When I’m talking to people about Eric Brewer’s CAP Theorem, one of the things that’s hardest to explain is the operative definitions of availability and partition tolerance. An “intuitive definition” is no definition at all, and a definition borrowed from another context might be even more misleading. I saw an example of this on a mailing list just last night. A genuine cluster expert was using definitions that were relevant for a particular kind of clustering fifteen years ago to cast aspersions on the relevance or import of more recent work on different kinds of systems. His definitions were clearly the wrong ones, and his immature comments about Lynch as a guy from Berkeley (even though she’s at MIT) weren’t exactly endearing either. I guess I should thank him for inspiring this post, though.
The first thing we need to get out of the way is that the actual words “availability” and “partition tolerance” are either meaningless or misleading here. Call them A and P instead. Both A and P have to do with availability. Both A and P have to do with partitions. Got it? The choice was made to use “availability” for one property that a system might have and “partition tolerance” for the other, but if the labels had been swapped they’d make about as much sense. You have to look at the context (for Brewer) or the formal definition (for Lynch) – not just the words.
It’s actually easiest to work backwards a little bit, starting with Nancy Lynch’s more formal 2002 SIGACT paper. Here’s how that paper defines availability and partition tolerance.
For a distributed system to be continuously available, every request received by a non-failing node in the system must result in a response.
In order to model partition tolerance, the network will be allowed to lose arbitrarily many messages sent from one node to another.
Lynch also makes the point that unbounded delay is indistinguishable from failure. Time is therefore an essential component of these definitions (a point made even more explicitly in the Dynamo paper). What they leave unclear is the precise dividing line between node and network failure, and therefore between availability and partition-tolerance problems. For that, we go back in time to Brewer’s 2000 PODC keynote. Brewer doesn’t actually provide very clear definitions, but he does leave a very important clue in slide 16.
Make minority partitions unavailable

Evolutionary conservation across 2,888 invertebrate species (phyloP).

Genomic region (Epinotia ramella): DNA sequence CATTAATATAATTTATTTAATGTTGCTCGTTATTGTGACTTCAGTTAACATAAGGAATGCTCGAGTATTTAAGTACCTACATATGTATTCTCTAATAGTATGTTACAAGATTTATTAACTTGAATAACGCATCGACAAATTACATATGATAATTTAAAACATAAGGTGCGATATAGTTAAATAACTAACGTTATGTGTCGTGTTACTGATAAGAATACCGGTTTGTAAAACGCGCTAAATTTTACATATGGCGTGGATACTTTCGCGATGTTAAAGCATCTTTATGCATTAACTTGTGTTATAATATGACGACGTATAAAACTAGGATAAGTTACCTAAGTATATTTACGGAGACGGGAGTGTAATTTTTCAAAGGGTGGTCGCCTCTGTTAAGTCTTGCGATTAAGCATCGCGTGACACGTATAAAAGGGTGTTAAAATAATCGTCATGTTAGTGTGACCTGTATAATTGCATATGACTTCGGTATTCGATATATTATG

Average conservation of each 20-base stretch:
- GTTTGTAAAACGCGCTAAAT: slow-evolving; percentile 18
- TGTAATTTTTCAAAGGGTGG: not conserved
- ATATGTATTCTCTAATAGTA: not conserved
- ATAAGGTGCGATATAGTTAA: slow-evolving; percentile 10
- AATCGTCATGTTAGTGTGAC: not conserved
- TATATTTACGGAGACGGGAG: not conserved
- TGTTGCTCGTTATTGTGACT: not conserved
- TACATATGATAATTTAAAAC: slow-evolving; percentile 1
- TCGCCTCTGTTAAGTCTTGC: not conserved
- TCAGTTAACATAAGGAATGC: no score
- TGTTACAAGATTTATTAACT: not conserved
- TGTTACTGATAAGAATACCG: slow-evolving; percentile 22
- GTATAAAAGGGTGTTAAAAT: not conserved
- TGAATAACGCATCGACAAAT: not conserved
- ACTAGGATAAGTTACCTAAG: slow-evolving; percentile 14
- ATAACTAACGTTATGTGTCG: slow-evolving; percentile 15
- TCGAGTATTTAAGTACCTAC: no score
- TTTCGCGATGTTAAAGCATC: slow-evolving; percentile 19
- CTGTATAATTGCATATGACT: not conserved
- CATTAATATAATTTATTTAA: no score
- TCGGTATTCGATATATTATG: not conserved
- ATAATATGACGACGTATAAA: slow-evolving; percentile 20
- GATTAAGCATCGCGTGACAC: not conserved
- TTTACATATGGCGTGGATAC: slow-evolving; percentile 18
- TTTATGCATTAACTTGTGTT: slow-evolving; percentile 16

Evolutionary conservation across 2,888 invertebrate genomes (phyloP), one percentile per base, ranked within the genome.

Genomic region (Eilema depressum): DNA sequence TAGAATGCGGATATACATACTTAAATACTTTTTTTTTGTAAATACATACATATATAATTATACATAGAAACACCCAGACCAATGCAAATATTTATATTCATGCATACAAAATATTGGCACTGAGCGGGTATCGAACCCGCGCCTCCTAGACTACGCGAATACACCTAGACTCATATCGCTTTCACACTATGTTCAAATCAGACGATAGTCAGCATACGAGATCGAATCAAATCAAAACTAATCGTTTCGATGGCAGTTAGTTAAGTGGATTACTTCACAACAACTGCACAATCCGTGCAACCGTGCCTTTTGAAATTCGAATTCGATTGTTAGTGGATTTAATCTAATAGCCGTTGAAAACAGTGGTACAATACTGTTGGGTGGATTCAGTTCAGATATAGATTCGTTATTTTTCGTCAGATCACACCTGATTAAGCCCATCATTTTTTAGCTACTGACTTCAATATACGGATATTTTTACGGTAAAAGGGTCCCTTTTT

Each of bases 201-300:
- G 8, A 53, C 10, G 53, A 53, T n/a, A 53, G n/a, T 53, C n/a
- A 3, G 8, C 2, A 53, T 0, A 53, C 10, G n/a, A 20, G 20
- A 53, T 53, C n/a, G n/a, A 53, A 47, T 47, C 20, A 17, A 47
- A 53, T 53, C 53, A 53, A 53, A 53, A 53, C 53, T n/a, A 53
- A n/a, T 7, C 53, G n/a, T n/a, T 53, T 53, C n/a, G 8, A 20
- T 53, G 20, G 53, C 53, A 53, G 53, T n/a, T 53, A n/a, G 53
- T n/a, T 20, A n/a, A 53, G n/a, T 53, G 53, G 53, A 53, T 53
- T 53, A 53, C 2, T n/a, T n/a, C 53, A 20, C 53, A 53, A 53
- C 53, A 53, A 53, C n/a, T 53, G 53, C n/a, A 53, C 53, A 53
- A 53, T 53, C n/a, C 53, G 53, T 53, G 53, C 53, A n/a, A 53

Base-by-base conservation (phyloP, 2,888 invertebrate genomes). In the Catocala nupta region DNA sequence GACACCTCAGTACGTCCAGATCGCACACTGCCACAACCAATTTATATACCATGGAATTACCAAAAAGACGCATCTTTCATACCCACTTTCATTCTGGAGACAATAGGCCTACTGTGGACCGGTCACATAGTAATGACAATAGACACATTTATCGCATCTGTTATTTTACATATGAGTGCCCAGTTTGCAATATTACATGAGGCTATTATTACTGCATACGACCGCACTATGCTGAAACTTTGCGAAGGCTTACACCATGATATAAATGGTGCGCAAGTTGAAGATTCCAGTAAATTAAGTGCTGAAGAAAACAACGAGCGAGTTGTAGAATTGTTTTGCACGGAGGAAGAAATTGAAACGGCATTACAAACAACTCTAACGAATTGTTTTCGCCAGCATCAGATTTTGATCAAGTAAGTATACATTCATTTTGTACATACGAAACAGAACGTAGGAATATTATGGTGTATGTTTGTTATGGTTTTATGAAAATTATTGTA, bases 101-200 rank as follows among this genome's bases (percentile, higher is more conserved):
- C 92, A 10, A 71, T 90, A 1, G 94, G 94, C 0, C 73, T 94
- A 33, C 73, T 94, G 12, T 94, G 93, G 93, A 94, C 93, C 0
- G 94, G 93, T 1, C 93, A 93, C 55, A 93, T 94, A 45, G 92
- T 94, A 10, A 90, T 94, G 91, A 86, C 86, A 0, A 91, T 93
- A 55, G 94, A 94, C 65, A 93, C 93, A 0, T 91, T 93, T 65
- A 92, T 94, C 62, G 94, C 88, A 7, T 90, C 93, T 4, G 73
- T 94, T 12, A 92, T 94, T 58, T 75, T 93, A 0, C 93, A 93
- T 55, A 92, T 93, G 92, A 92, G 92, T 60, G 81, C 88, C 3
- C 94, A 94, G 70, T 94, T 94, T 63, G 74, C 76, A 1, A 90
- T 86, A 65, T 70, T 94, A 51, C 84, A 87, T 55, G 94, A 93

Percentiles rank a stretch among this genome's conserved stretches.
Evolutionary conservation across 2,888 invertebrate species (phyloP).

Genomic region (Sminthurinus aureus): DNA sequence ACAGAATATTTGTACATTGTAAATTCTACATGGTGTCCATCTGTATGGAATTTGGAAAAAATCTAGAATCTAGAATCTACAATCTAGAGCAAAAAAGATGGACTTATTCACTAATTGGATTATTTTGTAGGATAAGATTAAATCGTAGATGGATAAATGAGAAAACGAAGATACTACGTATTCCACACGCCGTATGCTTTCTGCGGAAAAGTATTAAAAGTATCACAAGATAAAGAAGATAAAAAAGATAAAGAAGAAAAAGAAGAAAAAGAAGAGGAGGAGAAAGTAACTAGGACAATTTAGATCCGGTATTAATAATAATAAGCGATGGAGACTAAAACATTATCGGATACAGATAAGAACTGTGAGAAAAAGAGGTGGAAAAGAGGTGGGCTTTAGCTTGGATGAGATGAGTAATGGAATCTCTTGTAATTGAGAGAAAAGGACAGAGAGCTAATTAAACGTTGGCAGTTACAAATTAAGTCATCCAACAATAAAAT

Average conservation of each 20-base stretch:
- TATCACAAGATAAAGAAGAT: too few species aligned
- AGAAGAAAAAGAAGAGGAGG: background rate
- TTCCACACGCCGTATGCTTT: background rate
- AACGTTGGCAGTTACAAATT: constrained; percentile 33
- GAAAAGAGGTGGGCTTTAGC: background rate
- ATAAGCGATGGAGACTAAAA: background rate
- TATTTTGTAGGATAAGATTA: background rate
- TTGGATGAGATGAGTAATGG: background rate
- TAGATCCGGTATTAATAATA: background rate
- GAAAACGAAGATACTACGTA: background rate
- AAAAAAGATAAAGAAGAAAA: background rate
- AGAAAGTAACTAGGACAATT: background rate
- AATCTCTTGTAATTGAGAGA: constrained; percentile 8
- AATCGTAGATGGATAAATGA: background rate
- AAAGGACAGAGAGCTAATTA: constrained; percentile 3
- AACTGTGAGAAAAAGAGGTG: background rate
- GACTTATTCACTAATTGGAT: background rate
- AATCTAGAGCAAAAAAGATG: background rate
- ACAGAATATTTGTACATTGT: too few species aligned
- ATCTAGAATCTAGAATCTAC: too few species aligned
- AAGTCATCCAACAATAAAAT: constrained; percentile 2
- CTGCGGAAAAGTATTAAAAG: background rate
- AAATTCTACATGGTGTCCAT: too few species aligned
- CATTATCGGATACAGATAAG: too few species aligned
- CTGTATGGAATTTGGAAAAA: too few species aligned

What he’s talking about here is quorum, and this is where a lot of confusion comes from. Somebody from a high-availability clustering background, such as myself or the aforementioned expert, is likely to think of quorum requirements as a way of maintaining availability. We would have interpreted Lynch’s definitions in that light, and yet here Brewer explicitly presents quorum requirements as forfeiting availability. What’s going on? Well, remember what I said about the words being meaningless? The key to resolving this apparent contradiction is to stop thinking about the words, and start thinking in terms of nodes, requests, and bounded time.
- Availability is sacrificed if certain nodes are forced to wait for unbounded time because of a failure. This includes the common approach of forcing non-quorum nodes down, which Brewer alludes to.
- Partition tolerance is sacrificed if certain requests are forced to wait for unbounded time because of a failure. This is most often the case when a node holding a lock cannot be reached, and quorum loss is not used to break the lock.
This brings us (finally) to the practical implications for different types of systems. Let’s consider the case of a single resource and three nodes interested in that resource when a partition occurs, according to the following diagram.
What are the practical implications for different CAP systems if Y and Z receive requests for the resource?
- In an available but not partition-tolerant system, Y would be allowed to process its request because it can reach X to obtain the lock. Z’s request would be blocked because X is unreachable.
- In a partition-tolerant but not available system, Z would be allowed to process its request because it is part of the quorum group (X’s lock will be broken). Y’s request would be blocked because it is not part of the quorum group.
- In a system that is both available and partition-tolerant, both requests would be allowed to progress. Y would return current data as possibly modified by X, while Z would return possibly stale data. Consistency is obviously sacrificed in this case. Note that maintaining consistency is possible in the other two kinds of systems (which is not to say that it’s easy).
I hope this clarifies what availability and partition tolerance actually mean in a CAP context, and more importantly what the implications are for systems that have to deal with these tradeoffs.